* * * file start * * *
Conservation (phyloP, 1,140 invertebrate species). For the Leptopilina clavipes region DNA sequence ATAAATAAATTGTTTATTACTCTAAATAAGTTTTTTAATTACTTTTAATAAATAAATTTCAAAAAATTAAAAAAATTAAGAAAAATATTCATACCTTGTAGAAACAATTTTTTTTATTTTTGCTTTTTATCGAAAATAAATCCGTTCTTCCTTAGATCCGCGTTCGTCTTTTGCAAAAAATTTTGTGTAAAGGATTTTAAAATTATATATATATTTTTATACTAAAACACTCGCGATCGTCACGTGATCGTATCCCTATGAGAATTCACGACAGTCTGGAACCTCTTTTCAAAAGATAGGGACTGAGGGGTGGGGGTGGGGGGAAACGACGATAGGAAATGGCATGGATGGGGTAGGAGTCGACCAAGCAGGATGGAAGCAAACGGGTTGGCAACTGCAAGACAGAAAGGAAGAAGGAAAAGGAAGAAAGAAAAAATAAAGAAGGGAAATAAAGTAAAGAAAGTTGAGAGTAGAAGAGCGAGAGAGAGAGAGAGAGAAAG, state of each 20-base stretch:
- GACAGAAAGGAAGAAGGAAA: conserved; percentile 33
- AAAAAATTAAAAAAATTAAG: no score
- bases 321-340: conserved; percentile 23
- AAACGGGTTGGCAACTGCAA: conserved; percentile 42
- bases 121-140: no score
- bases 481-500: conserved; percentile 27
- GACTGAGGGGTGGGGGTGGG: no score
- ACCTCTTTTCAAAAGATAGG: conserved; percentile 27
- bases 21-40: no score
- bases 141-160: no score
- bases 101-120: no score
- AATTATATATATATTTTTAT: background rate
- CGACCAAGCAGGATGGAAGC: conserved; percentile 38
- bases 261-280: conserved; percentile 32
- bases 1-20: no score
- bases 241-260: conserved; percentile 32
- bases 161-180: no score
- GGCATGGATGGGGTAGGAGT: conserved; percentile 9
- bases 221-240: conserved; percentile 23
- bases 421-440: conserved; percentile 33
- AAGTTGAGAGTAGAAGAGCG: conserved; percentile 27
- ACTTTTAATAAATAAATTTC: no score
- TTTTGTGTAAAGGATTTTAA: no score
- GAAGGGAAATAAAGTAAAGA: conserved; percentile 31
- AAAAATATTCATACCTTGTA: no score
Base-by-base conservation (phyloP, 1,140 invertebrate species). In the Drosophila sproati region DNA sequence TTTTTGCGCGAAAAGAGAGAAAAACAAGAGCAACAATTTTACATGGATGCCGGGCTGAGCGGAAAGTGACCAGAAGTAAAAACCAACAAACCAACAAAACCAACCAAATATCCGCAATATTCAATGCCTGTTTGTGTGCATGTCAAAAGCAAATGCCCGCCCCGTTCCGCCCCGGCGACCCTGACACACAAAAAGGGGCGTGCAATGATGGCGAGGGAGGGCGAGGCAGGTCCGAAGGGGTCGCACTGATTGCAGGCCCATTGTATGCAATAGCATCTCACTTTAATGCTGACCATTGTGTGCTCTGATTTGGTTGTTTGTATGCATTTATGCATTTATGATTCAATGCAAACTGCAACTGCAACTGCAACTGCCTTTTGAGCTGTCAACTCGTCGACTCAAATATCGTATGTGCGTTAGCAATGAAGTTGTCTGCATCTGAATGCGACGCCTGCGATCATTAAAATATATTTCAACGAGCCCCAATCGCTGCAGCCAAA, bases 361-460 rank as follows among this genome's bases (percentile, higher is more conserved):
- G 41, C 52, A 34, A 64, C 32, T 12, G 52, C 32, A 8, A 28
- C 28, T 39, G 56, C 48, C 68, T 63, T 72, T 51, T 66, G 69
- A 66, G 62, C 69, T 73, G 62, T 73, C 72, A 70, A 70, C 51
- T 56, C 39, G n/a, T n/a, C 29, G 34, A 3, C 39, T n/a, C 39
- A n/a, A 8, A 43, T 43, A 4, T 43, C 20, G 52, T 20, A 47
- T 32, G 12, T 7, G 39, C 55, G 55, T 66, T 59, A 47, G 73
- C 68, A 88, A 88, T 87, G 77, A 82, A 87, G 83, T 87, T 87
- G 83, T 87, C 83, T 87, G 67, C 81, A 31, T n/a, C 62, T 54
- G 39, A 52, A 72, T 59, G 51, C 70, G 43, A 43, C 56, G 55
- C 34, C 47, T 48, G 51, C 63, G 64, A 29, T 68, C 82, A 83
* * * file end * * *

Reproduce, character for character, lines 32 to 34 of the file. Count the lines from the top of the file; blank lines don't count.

- A n/a, A 8, A 43, T 43, A 4, T 43, C 20, G 52, T 20, A 47
- T 32, G 12, T 7, G 39, C 55, G 55, T 66, T 59, A 47, G 73
- C 68, A 88, A 88, T 87, G 77, A 82, A 87, G 83, T 87, T 87